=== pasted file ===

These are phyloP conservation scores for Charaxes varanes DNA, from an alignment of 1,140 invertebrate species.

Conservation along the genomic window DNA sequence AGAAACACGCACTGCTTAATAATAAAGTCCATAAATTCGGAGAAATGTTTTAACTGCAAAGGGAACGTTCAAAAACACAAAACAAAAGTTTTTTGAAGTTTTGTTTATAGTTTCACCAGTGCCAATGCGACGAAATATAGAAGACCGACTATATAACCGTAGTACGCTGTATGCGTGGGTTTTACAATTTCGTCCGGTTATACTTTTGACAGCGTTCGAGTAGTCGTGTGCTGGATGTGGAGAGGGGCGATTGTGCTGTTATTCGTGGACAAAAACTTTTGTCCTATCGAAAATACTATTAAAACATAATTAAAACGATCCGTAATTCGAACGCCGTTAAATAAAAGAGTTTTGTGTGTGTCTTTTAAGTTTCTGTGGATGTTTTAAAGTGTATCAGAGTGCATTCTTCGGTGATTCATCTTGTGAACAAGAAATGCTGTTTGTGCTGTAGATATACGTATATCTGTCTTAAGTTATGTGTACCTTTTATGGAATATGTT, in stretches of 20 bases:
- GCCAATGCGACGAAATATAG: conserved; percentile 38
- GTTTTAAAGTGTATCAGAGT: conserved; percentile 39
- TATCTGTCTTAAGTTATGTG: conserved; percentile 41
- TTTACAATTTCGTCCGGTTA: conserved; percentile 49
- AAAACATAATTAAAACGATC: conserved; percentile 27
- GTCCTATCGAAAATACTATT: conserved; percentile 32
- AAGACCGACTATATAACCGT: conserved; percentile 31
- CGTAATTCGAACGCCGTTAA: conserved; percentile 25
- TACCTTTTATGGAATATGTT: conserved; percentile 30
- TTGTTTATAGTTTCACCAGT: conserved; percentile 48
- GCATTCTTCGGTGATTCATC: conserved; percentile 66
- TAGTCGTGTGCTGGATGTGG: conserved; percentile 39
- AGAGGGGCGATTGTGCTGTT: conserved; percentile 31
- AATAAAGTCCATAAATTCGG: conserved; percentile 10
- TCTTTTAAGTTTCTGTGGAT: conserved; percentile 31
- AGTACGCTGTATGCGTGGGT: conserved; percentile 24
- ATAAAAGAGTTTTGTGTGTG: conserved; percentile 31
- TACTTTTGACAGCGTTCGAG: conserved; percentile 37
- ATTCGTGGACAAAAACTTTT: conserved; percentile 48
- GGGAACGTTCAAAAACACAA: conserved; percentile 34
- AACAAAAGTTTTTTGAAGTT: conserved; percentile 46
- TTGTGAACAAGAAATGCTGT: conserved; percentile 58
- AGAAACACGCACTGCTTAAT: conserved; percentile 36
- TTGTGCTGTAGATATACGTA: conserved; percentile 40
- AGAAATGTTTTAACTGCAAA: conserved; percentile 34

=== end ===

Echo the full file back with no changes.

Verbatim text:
These are phyloP conservation scores for Charaxes varanes DNA, from an alignment of 1,140 invertebrate species.

Conservation along the genomic window DNA sequence AGAAACACGCACTGCTTAATAATAAAGTCCATAAATTCGGAGAAATGTTTTAACTGCAAAGGGAACGTTCAAAAACACAAAACAAAAGTTTTTTGAAGTTTTGTTTATAGTTTCACCAGTGCCAATGCGACGAAATATAGAAGACCGACTATATAACCGTAGTACGCTGTATGCGTGGGTTTTACAATTTCGTCCGGTTATACTTTTGACAGCGTTCGAGTAGTCGTGTGCTGGATGTGGAGAGGGGCGATTGTGCTGTTATTCGTGGACAAAAACTTTTGTCCTATCGAAAATACTATTAAAACATAATTAAAACGATCCGTAATTCGAACGCCGTTAAATAAAAGAGTTTTGTGTGTGTCTTTTAAGTTTCTGTGGATGTTTTAAAGTGTATCAGAGTGCATTCTTCGGTGATTCATCTTGTGAACAAGAAATGCTGTTTGTGCTGTAGATATACGTATATCTGTCTTAAGTTATGTGTACCTTTTATGGAATATGTT, in stretches of 20 bases:
- GCCAATGCGACGAAATATAG: conserved; percentile 38
- GTTTTAAAGTGTATCAGAGT: conserved; percentile 39
- TATCTGTCTTAAGTTATGTG: conserved; percentile 41
- TTTACAATTTCGTCCGGTTA: conserved; percentile 49
- AAAACATAATTAAAACGATC: conserved; percentile 27
- GTCCTATCGAAAATACTATT: conserved; percentile 32
- AAGACCGACTATATAACCGT: conserved; percentile 31
- CGTAATTCGAACGCCGTTAA: conserved; percentile 25
- TACCTTTTATGGAATATGTT: conserved; percentile 30
- TTGTTTATAGTTTCACCAGT: conserved; percentile 48
- GCATTCTTCGGTGATTCATC: conserved; percentile 66
- TAGTCGTGTGCTGGATGTGG: conserved; percentile 39
- AGAGGGGCGATTGTGCTGTT: conserved; percentile 31
- AATAAAGTCCATAAATTCGG: conserved; percentile 10
- TCTTTTAAGTTTCTGTGGAT: conserved; percentile 31
- AGTACGCTGTATGCGTGGGT: conserved; percentile 24
- ATAAAAGAGTTTTGTGTGTG: conserved; percentile 31
- TACTTTTGACAGCGTTCGAG: conserved; percentile 37
- ATTCGTGGACAAAAACTTTT: conserved; percentile 48
- GGGAACGTTCAAAAACACAA: conserved; percentile 34
- AACAAAAGTTTTTTGAAGTT: conserved; percentile 46
- TTGTGAACAAGAAATGCTGT: conserved; percentile 58
- AGAAACACGCACTGCTTAAT: conserved; percentile 36
- TTGTGCTGTAGATATACGTA: conserved; percentile 40
- AGAAATGTTTTAACTGCAAA: conserved; percentile 34